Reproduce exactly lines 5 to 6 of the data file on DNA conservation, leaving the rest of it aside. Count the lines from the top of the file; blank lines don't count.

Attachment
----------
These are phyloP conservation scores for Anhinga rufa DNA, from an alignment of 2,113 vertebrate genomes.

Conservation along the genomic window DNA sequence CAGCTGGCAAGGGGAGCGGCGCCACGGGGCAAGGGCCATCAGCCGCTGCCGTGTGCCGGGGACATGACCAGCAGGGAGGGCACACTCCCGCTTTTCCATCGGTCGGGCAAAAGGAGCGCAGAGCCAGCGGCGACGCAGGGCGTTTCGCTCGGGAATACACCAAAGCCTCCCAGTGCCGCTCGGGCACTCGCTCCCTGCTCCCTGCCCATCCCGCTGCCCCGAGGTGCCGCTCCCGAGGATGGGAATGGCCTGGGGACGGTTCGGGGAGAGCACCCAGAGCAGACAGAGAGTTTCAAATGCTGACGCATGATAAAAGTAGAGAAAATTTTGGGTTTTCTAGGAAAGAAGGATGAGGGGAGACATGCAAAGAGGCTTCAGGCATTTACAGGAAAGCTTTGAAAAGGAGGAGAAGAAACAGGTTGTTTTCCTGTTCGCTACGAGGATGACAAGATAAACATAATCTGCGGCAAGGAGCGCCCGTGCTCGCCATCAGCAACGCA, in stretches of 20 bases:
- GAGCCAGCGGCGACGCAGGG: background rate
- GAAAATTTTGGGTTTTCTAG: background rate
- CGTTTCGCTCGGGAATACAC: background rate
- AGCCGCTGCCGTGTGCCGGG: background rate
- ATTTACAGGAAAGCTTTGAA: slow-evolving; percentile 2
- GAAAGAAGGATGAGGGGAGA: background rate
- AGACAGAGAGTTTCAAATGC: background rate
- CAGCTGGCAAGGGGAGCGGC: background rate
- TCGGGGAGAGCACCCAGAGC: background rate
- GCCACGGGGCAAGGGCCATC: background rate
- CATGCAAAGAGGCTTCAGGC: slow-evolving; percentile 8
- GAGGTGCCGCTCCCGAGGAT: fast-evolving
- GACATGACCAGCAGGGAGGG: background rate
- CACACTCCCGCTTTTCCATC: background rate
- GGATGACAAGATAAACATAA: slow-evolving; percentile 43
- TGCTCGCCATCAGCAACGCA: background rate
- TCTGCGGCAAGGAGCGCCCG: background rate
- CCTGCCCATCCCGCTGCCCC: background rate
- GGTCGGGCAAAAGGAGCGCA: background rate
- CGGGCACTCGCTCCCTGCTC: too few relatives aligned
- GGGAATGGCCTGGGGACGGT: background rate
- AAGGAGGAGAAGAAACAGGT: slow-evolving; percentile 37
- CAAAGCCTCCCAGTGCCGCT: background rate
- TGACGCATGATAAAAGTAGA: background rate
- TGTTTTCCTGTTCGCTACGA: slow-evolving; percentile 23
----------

- CGTTTCGCTCGGGAATACAC: background rate
- AGCCGCTGCCGTGTGCCGGG: background rate